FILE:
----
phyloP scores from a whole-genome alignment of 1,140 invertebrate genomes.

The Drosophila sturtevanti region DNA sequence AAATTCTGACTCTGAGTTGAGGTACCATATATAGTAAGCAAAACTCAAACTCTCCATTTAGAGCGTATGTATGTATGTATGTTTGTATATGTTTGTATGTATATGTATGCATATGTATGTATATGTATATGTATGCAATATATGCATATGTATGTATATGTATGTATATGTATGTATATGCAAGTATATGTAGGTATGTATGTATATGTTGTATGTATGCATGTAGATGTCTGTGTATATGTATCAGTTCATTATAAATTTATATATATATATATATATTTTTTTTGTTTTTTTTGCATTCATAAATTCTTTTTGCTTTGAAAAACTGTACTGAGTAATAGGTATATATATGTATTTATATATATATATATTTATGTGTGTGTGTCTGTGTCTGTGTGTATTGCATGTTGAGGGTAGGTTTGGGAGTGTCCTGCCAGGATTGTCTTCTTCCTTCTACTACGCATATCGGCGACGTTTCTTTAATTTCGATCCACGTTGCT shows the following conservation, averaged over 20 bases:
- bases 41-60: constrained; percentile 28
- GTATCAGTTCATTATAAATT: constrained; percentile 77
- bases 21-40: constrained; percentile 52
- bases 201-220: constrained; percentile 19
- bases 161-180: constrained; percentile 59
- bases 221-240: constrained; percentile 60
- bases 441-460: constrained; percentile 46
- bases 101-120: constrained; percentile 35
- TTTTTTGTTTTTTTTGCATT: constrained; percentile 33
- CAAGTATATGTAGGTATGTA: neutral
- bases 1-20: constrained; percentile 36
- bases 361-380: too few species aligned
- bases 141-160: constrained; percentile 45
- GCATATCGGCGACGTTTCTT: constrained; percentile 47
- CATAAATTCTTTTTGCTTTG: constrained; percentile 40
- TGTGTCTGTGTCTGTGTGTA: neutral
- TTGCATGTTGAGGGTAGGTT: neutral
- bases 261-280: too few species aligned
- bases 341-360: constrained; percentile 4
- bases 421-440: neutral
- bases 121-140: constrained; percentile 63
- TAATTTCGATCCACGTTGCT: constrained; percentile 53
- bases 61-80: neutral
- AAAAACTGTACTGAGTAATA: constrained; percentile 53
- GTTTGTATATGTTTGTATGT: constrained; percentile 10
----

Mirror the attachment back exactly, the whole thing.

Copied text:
phyloP scores from a whole-genome alignment of 1,140 invertebrate genomes.

The Drosophila sturtevanti region DNA sequence AAATTCTGACTCTGAGTTGAGGTACCATATATAGTAAGCAAAACTCAAACTCTCCATTTAGAGCGTATGTATGTATGTATGTTTGTATATGTTTGTATGTATATGTATGCATATGTATGTATATGTATATGTATGCAATATATGCATATGTATGTATATGTATGTATATGTATGTATATGCAAGTATATGTAGGTATGTATGTATATGTTGTATGTATGCATGTAGATGTCTGTGTATATGTATCAGTTCATTATAAATTTATATATATATATATATATTTTTTTTGTTTTTTTTGCATTCATAAATTCTTTTTGCTTTGAAAAACTGTACTGAGTAATAGGTATATATATGTATTTATATATATATATATTTATGTGTGTGTGTCTGTGTCTGTGTGTATTGCATGTTGAGGGTAGGTTTGGGAGTGTCCTGCCAGGATTGTCTTCTTCCTTCTACTACGCATATCGGCGACGTTTCTTTAATTTCGATCCACGTTGCT shows the following conservation, averaged over 20 bases:
- bases 41-60: constrained; percentile 28
- GTATCAGTTCATTATAAATT: constrained; percentile 77
- bases 21-40: constrained; percentile 52
- bases 201-220: constrained; percentile 19
- bases 161-180: constrained; percentile 59
- bases 221-240: constrained; percentile 60
- bases 441-460: constrained; percentile 46
- bases 101-120: constrained; percentile 35
- TTTTTTGTTTTTTTTGCATT: constrained; percentile 33
- CAAGTATATGTAGGTATGTA: neutral
- bases 1-20: constrained; percentile 36
- bases 361-380: too few species aligned
- bases 141-160: constrained; percentile 45
- GCATATCGGCGACGTTTCTT: constrained; percentile 47
- CATAAATTCTTTTTGCTTTG: constrained; percentile 40
- TGTGTCTGTGTCTGTGTGTA: neutral
- TTGCATGTTGAGGGTAGGTT: neutral
- bases 261-280: too few species aligned
- bases 341-360: constrained; percentile 4
- bases 421-440: neutral
- bases 121-140: constrained; percentile 63
- TAATTTCGATCCACGTTGCT: constrained; percentile 53
- bases 61-80: neutral
- AAAAACTGTACTGAGTAATA: constrained; percentile 53
- GTTTGTATATGTTTGTATGT: constrained; percentile 10